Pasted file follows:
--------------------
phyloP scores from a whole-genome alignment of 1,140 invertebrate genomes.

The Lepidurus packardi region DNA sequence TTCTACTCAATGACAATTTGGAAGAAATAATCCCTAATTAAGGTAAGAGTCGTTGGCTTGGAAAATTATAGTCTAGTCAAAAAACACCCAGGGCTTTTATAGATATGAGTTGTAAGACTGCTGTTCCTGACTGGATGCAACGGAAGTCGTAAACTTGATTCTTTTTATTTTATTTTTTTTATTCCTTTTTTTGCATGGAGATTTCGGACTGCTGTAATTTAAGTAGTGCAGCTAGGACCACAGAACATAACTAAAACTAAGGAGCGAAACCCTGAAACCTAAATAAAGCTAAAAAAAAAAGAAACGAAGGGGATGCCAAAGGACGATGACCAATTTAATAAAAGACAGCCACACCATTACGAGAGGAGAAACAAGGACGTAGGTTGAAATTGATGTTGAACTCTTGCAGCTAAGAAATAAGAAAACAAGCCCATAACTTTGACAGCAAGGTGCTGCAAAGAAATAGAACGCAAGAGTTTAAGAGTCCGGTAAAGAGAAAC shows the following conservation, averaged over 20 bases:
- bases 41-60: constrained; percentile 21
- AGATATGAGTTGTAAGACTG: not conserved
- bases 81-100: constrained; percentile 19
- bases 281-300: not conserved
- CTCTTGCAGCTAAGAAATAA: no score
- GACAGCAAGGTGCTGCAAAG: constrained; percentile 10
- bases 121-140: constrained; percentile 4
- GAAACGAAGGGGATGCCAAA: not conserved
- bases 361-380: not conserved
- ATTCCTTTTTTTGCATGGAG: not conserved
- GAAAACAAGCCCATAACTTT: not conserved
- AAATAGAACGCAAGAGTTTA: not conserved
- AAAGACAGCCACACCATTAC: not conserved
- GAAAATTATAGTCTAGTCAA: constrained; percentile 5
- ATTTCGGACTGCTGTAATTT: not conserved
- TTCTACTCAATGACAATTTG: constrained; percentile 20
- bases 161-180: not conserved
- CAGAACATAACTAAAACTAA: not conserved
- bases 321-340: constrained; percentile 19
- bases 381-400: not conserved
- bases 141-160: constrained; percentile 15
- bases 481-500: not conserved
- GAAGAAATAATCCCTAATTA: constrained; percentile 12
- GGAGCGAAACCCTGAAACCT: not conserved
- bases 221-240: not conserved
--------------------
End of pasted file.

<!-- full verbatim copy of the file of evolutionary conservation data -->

phyloP scores from a whole-genome alignment of 1,140 invertebrate genomes.

The Lepidurus packardi region DNA sequence TTCTACTCAATGACAATTTGGAAGAAATAATCCCTAATTAAGGTAAGAGTCGTTGGCTTGGAAAATTATAGTCTAGTCAAAAAACACCCAGGGCTTTTATAGATATGAGTTGTAAGACTGCTGTTCCTGACTGGATGCAACGGAAGTCGTAAACTTGATTCTTTTTATTTTATTTTTTTTATTCCTTTTTTTGCATGGAGATTTCGGACTGCTGTAATTTAAGTAGTGCAGCTAGGACCACAGAACATAACTAAAACTAAGGAGCGAAACCCTGAAACCTAAATAAAGCTAAAAAAAAAAGAAACGAAGGGGATGCCAAAGGACGATGACCAATTTAATAAAAGACAGCCACACCATTACGAGAGGAGAAACAAGGACGTAGGTTGAAATTGATGTTGAACTCTTGCAGCTAAGAAATAAGAAAACAAGCCCATAACTTTGACAGCAAGGTGCTGCAAAGAAATAGAACGCAAGAGTTTAAGAGTCCGGTAAAGAGAAAC shows the following conservation, averaged over 20 bases:
- bases 41-60: constrained; percentile 21
- AGATATGAGTTGTAAGACTG: not conserved
- bases 81-100: constrained; percentile 19
- bases 281-300: not conserved
- CTCTTGCAGCTAAGAAATAA: no score
- GACAGCAAGGTGCTGCAAAG: constrained; percentile 10
- bases 121-140: constrained; percentile 4
- GAAACGAAGGGGATGCCAAA: not conserved
- bases 361-380: not conserved
- ATTCCTTTTTTTGCATGGAG: not conserved
- GAAAACAAGCCCATAACTTT: not conserved
- AAATAGAACGCAAGAGTTTA: not conserved
- AAAGACAGCCACACCATTAC: not conserved
- GAAAATTATAGTCTAGTCAA: constrained; percentile 5
- ATTTCGGACTGCTGTAATTT: not conserved
- TTCTACTCAATGACAATTTG: constrained; percentile 20
- bases 161-180: not conserved
- CAGAACATAACTAAAACTAA: not conserved
- bases 321-340: constrained; percentile 19
- bases 381-400: not conserved
- bases 141-160: constrained; percentile 15
- bases 481-500: not conserved
- GAAGAAATAATCCCTAATTA: constrained; percentile 12
- GGAGCGAAACCCTGAAACCT: not conserved
- bases 221-240: not conserved